October 1864: The 118th performed guard and fatigue duty, which was difficult but essential maintenance work

November 1864: The 118th were reassigned to the First Brigade and told to retire to the line to be trained due to concern over the condition of the regiment

November 3rd 1864: The 118th’s Lieutenant Colonel, Moon, was recommended by fifteen of the regiment’s white commissioned officers for promotion to Colonel because of his bravery and success with recruitment

November 1864: Moon was appointed Colonel of the 118th

November 1864: Unfavorable weather obstructed opportunities for federal forces to advance

November 1864: Sandy was hospitalized for parotitis

December 1864: Sandy was hospitalized for diarrhea

December 3rd 1864: The X and XVIII Corps were reorganized along racial lines. The white men were put in the XXIV Corp and the black men, including the 118th, were put in XXV where General Godfry Weitzel assumed command

Late 1864-1865: Sandy and his company performed labor for General Butler’s Dutch Gap Canal Project. There, Sandy was assigned to throwing up breastworks to help protect the others workers. He permanently injured his left wrist in the process of doing this

January 1st 1865: The ends of the Dutch Gap Canal were blown up with 12,000 Ibs of gunpowder. It was ultimately deemed a failure as the earth simply settled back to where it was before the explosions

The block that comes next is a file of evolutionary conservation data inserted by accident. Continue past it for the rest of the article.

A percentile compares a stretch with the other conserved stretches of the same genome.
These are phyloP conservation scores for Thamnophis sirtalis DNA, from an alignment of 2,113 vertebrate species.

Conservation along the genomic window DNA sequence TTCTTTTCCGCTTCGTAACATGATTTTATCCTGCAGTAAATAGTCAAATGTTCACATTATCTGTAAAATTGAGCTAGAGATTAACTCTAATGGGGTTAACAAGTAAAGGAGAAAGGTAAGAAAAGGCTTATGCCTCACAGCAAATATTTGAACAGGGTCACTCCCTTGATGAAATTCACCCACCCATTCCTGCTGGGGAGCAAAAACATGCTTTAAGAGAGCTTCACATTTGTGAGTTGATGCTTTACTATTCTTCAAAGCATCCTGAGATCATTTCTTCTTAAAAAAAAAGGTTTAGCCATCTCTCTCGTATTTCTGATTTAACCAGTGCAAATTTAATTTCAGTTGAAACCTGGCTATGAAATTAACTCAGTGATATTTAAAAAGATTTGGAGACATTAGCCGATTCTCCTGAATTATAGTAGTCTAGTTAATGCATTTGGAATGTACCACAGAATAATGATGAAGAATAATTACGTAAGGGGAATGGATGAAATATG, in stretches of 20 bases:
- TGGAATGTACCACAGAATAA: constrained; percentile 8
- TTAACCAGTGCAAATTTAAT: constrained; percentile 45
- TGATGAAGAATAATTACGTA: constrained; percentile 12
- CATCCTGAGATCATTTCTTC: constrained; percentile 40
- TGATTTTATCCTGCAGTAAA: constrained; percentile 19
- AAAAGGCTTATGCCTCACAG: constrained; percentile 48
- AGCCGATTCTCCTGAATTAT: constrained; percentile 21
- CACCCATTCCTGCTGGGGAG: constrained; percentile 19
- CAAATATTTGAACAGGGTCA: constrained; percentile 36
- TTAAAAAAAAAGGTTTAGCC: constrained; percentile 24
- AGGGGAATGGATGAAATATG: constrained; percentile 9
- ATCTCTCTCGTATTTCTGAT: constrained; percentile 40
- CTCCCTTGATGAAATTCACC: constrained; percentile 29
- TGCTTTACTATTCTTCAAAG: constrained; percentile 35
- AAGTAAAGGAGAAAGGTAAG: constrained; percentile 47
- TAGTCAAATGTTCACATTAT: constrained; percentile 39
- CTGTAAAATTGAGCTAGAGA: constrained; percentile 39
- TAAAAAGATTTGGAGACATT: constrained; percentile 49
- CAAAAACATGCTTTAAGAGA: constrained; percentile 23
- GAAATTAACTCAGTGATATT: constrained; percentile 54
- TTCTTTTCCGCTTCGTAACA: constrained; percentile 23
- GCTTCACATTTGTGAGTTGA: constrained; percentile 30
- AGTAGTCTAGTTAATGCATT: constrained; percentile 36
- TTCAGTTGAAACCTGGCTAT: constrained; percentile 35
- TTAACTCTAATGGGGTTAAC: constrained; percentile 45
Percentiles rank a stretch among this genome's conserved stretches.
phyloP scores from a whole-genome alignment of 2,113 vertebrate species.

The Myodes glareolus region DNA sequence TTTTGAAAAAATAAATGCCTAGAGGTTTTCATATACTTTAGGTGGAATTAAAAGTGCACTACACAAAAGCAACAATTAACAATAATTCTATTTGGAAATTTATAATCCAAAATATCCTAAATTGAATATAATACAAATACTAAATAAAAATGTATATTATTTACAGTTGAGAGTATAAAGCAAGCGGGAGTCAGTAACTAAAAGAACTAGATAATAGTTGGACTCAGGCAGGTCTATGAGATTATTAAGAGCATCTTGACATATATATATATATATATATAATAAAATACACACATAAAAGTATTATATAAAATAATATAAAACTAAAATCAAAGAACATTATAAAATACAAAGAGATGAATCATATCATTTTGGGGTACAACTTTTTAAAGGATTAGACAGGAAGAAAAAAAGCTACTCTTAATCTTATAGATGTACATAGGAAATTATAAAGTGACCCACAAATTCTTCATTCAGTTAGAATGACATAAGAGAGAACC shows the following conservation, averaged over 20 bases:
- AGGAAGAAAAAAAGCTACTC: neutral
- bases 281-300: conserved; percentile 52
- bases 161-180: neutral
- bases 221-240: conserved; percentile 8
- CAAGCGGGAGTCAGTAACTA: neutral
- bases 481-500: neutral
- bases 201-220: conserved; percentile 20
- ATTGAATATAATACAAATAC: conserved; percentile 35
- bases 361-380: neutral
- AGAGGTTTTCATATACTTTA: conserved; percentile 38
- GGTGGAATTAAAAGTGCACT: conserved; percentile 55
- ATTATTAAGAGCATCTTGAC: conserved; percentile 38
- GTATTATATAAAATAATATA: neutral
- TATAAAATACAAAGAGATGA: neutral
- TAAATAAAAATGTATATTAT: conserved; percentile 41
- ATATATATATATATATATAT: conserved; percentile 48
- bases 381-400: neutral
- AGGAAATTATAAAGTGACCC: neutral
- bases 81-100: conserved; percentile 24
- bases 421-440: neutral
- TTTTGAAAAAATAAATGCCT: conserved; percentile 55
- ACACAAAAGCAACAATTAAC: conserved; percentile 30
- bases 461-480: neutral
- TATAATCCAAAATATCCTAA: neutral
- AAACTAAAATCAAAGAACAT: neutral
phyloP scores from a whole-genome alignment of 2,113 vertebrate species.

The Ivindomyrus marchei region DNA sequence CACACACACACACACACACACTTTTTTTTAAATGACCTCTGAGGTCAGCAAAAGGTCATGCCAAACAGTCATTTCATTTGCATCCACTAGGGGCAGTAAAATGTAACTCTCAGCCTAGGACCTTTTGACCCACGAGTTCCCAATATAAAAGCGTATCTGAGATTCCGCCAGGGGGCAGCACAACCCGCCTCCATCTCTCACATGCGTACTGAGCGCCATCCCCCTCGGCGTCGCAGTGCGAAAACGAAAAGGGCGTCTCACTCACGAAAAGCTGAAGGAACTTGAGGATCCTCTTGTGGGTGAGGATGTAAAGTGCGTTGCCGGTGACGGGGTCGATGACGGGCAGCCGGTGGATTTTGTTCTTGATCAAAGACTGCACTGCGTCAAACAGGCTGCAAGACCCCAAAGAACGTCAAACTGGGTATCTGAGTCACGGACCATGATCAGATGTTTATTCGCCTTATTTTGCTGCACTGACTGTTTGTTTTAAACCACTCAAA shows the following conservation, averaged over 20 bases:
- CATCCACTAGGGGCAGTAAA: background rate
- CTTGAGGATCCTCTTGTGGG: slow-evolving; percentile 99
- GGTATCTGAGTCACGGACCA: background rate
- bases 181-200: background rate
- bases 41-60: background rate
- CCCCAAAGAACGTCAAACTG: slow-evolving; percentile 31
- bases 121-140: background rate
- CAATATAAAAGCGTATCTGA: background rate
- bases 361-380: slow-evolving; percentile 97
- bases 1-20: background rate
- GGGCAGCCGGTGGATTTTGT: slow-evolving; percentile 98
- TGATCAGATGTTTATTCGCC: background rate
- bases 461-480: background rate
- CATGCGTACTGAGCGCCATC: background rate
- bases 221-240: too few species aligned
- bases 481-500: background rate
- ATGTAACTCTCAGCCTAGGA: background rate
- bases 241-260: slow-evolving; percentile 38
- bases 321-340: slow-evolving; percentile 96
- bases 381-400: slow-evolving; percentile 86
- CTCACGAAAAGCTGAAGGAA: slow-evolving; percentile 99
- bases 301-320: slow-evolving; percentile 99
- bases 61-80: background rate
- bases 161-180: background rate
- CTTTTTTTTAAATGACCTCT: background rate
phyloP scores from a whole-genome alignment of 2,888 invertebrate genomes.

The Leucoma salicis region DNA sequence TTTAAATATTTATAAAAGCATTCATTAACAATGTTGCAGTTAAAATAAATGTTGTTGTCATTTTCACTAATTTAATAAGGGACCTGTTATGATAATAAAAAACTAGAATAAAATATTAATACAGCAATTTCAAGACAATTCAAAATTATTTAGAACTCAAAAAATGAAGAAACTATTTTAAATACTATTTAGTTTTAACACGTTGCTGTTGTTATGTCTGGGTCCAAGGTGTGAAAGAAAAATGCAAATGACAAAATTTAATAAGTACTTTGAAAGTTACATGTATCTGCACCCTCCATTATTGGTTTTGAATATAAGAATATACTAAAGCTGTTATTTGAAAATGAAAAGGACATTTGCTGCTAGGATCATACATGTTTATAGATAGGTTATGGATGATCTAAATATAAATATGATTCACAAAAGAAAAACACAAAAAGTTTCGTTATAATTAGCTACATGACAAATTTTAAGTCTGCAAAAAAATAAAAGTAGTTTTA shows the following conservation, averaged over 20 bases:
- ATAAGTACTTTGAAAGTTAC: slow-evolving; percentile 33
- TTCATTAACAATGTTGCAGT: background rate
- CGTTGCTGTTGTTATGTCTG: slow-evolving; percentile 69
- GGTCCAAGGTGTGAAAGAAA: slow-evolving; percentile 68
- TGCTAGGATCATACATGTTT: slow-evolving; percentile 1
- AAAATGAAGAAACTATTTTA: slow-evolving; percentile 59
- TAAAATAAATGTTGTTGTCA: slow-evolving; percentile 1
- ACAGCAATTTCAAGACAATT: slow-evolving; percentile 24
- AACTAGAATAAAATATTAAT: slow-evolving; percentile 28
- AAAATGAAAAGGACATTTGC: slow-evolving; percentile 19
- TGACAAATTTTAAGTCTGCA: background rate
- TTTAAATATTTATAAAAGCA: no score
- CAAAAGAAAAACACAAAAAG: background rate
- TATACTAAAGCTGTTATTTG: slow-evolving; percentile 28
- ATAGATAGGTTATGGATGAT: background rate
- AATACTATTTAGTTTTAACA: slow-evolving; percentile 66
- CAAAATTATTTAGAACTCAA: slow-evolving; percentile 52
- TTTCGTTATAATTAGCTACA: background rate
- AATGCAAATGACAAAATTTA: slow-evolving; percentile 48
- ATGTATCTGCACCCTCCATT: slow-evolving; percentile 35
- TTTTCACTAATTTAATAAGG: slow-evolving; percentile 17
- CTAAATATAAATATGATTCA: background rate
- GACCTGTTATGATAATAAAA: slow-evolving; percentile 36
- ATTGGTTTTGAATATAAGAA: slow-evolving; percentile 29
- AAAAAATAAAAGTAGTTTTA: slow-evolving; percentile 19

January 7th 1865: Lincoln replaced Butler with Major General E. O. C. Ord, which upset many black soldiers

January 23rd-25th 1865: Sandy and the 118th were peripherally involved in the Fort Brady battle

 

UPK’s Spring 2019 catalog is here!

The University Press of Kentucky’s Spring and Summer 2019 catalog is now out! Featuring such titles as The US Senate and the Commonwealth, Sir Barton and the Making of the Triple Crownand Adolph Rupp and the Rise of Kentucky Basketball, there’s something for everyone.

Check out our new releases!

UPK is also proud to announce the launch of two imprints: Andarta Books (in partnership with Brécourt Academic, publisher of Global War Studies) and South Limestone. Combining original research and top-level scholarship, Andarta Books will publish works in a variety of subject areas such as military/naval history, air power studies, diplomatic history, and intelligence studies. Decision in the Atlantic: The Allies and the Longest Campaign of the Second World War is the first title from Andarta Books, while Wildflowers and Ferns of Red River Gorge and the Greater Red River Basin and Wild Yet Tasty: A Guide to Edible Plants in Eastern Kentucky are the first titles for South Limestone.

Take a look at forthcoming books in the Screen Classics series!